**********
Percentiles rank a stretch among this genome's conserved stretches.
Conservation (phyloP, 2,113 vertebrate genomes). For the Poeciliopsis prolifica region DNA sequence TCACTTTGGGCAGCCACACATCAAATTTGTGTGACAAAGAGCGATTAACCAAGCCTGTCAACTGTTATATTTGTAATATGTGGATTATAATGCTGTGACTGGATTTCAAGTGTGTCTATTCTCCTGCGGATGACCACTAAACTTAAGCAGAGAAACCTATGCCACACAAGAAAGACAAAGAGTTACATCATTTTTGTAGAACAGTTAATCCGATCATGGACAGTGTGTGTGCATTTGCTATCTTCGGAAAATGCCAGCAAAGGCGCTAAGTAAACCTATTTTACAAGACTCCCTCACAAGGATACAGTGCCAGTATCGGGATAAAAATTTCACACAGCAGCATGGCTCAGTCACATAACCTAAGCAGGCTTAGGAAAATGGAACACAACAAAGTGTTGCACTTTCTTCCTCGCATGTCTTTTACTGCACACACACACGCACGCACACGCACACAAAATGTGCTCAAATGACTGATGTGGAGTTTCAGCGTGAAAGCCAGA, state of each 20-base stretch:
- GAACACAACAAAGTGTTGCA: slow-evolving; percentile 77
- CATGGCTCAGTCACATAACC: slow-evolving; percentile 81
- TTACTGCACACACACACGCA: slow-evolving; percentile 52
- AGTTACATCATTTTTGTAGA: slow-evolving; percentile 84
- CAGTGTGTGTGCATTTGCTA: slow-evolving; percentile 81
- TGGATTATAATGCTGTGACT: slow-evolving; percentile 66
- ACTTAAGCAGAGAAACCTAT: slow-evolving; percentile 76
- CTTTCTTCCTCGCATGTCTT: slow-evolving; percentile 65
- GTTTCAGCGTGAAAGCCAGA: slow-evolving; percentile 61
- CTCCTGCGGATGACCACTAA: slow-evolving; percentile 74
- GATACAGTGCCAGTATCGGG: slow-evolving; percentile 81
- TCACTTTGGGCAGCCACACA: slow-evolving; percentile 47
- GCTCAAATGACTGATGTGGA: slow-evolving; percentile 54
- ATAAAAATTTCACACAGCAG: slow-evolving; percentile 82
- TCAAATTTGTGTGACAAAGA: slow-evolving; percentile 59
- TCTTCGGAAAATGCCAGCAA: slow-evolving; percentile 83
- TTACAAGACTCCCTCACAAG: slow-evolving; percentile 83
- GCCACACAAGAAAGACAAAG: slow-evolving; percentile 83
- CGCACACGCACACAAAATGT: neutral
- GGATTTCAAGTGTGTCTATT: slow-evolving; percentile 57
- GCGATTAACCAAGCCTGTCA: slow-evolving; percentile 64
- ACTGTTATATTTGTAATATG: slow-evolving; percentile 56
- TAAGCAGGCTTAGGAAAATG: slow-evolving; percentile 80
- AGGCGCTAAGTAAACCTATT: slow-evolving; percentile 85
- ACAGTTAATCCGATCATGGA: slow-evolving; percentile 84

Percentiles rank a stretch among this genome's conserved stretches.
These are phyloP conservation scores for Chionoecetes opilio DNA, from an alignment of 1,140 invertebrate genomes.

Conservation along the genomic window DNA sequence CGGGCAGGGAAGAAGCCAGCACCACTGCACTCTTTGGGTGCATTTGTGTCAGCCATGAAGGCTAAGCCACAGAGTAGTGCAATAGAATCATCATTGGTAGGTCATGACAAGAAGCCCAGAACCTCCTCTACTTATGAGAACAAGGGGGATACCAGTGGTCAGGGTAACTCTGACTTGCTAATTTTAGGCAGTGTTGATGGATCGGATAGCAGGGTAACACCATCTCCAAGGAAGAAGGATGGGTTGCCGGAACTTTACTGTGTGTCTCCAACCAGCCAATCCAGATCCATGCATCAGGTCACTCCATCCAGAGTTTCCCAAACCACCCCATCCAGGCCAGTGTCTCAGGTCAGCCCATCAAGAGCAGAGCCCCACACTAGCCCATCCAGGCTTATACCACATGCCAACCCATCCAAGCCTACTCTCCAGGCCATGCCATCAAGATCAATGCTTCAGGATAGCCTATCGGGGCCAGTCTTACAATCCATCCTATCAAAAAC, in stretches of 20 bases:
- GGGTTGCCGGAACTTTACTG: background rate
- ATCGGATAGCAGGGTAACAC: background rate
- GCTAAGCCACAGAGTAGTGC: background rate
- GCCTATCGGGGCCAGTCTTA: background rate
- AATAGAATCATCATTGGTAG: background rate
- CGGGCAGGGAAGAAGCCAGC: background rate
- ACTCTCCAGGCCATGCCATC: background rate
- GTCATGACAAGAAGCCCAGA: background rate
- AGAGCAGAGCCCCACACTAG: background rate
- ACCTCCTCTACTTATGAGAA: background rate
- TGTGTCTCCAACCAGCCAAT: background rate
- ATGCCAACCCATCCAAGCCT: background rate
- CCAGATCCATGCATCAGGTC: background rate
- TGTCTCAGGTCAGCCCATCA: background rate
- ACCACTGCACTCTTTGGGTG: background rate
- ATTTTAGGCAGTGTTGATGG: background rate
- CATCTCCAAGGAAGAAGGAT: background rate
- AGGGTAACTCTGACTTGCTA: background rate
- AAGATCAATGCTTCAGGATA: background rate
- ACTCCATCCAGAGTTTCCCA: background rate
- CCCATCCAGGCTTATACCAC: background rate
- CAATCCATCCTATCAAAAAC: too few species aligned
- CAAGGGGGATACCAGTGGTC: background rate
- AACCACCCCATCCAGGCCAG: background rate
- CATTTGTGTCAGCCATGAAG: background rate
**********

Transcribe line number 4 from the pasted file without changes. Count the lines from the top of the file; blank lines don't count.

- CATGGCTCAGTCACATAACC: slow-evolving; percentile 81